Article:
The Great Outdoors. God’s Country. The Wilderness.
Call it whatever you like, I have always enjoyed being outside…just not at night.
Growing up as a Boy Scout in California, camping was a common activity across the year. I loved swimming the inlets, tracking wildlife and whittling. Seriously, what boy doesn’t enjoy chopping big pieces of wood into smaller pieces of wood?
Last week, I dropped our son, Charlie, at his driver’s ed course and was heading to my doctor’s appointment when I realized I had about an hour to kill. The down time threw me for a loop, living in the fast-paced world of a big family and lots-to- do. I found myself almost pan- icked at the thought of an hour — a whole hour! — before my next place to be.
En su camino a Jerusalén para celebrar la Pascua por última vez antes de su muerte, Jesús se detuvo en el pequeño pueblo de Betania a unos tres kilómetros al este de Jerusalén para visitar a su buen amigo Lázaro y sus hermanas Marta y María.
On his way to Jerusalem to celebrate the Passover for one last time before his death, Jesus stopped at the small town of Bethany two miles east of Jerusalem to visit his good friend Lazarus and his sisters Martha and Mary.
The only thing visible from the main road was the sign marking the Korean grocery store that inhabited the bulk of the shopping center. It wasn’t until we made it midway through the parking lot that somebody in the van noticed the tiny sign to the left of the store for the kid’s indoor playground that was to play host to our niece’s third birthday party.
My morning workout at the gym involves time on the treadmill and thus, access to about 10 television screens within my view. My own machine has a small screen, and then there are the machines next to me and in front of me.
What I’m getting out of this time, besides a nice cardiovascular boost, is the distinct feeling that the world is falling apart. War, crime, people making terrible life choices — you name it and it’s on the TV.
Only seconds after Magan had picked up the phone long enough to give an irritated, “Hey J,” she made an audible twist away from the microphone and gave a muffled, “So is anybody ready to fess up?” in the direction of the front yard.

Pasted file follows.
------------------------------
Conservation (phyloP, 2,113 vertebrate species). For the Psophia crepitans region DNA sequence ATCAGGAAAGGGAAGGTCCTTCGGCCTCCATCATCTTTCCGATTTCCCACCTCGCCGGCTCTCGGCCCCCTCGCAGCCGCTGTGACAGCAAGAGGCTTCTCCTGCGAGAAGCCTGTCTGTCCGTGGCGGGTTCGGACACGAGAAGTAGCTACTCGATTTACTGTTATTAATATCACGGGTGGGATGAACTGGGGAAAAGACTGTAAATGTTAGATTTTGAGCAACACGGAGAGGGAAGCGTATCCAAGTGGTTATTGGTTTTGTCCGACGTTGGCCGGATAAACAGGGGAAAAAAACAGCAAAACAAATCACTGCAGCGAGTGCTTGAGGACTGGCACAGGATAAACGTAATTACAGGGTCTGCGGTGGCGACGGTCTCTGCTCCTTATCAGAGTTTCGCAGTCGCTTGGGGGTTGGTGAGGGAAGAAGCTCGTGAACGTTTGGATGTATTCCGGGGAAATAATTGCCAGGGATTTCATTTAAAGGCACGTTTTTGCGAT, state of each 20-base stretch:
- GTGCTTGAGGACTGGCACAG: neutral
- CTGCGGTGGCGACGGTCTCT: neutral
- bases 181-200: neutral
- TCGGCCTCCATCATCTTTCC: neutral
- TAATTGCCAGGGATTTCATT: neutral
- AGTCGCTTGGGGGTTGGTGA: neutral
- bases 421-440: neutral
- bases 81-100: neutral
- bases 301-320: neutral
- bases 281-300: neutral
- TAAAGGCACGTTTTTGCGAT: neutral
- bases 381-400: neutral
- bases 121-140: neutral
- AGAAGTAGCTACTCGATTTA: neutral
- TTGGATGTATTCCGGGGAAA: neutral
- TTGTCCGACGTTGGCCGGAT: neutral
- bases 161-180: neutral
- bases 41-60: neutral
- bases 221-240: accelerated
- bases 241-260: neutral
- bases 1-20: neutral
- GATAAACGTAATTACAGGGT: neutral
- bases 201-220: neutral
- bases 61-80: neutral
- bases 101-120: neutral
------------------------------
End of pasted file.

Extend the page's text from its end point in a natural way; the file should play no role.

I’m sitting outside the door of a random classroom in a fine arts building on a college university campus. Inside, my boy Elliott is writing a persuasive essay. He’s one young man in a roomful of high school students who are competing in the state-level competition for our private school literary association.
La parábola del hijo pródigo debe ser la más conocida de la Biblia, quizás sólo le ganaría la del buen samaritano. Esta es una historia simple pero con un mensaje siempre aplicable que ha cautivado a innumerables cristianos y no cristianos por igual. ¿Qué hace esta historia tan potente y atractiva?
Generaciones de hombres y mujeres han encontrado esperanza y aliento en la experiencia de la conversión del joven que insultó a su padre pidiendo su herencia, mal usó sus dones y talentos, y luego regresó a casa de su padre con intenciones no perfectas.
The Parable of the Prodigal Son may be the best known in the Bible, perhaps only rivaled by the Parable of the Good Samaritan. It is a simple yet timeless story that has captivated countless Christians and non-Christians alike. What makes this story so powerful and attractive?
Generations of men and women have found hope and encouragement in the conversion experience of the young man who insulted his father by asking for his inheritance, misused his gifts and talents and then returned to his father’s house with intentions that were far from perfect.